Achieving production targets within a breeding enterprise is assisted by developing a breeding program that utilises genetic and reproduction knowledge and technologies.
The productive potential of an animal is defined by its genetic makeup which then interacts with environmental factors, such as nutrition, to determine the extent to which the potential is realised.
Using the best available genetics allows producers to potentially improve the animal's contribution to enterprise profit, and reproductive management aims to ensure that the desirable genes that have been selected are transferred from one generation to the next.
Breeding objectives and selection
An enterprise's breeding program begins by defining a breeding objective. A breeding objective describes the 'ideal' animal a producer aims to breed and is influenced by market requirements which are reflected in market specifications.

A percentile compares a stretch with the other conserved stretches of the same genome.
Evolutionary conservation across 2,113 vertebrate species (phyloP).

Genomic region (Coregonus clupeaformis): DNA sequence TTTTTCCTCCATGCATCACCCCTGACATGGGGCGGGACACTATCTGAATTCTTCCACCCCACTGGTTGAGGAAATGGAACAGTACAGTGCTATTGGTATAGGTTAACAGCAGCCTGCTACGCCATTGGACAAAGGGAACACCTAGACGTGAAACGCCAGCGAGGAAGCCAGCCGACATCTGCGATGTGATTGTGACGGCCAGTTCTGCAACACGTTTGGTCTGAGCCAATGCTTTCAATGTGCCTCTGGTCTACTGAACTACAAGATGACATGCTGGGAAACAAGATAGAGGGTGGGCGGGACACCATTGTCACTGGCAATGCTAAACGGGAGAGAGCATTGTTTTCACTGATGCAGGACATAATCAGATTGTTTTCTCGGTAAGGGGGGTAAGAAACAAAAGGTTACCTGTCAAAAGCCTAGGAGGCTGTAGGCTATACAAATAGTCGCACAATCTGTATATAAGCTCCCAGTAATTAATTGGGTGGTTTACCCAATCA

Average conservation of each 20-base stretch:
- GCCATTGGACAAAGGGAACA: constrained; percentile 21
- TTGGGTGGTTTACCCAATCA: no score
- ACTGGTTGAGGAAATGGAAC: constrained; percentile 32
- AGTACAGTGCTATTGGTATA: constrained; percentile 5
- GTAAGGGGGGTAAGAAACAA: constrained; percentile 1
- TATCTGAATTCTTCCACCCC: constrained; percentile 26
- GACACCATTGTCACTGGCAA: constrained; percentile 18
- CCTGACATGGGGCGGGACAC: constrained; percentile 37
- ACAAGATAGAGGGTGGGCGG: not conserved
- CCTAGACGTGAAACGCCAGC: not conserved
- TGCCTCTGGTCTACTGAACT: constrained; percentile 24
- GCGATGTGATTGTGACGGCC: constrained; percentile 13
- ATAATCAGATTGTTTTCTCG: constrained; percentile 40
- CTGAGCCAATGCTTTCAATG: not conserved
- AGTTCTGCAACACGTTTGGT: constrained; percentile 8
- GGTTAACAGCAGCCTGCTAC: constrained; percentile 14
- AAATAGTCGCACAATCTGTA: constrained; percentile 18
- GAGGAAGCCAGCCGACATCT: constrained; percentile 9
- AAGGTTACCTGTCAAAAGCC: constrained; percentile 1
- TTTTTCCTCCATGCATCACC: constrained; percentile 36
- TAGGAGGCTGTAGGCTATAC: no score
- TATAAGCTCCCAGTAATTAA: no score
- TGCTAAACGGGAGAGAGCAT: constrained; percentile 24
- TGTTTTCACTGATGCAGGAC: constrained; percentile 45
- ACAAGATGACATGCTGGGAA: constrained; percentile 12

Once a producer has developed a breeding objective that reflects market requirements, livestock that demonstrate traits that suit the breeding objective can be selected.
Visual and genetic assessment
Selection should consider both subjectively measured traits, such as those measured through visual assessment, and objectively measured traits, such as those identified through measurement or genetic assessment.
The difficult task of selecting breeding stock based on genetic assessment is made easier and more precise through estimated breeding values (EBVs) for cattle and goats and Australian sheep breeding values (ASBVs) for sheep.
Reproductive management is an important factor affecting the economics and profitability of livestock production enterprises. It forms the basis of genetic herd or flock improvement and is central to weaning more livestock .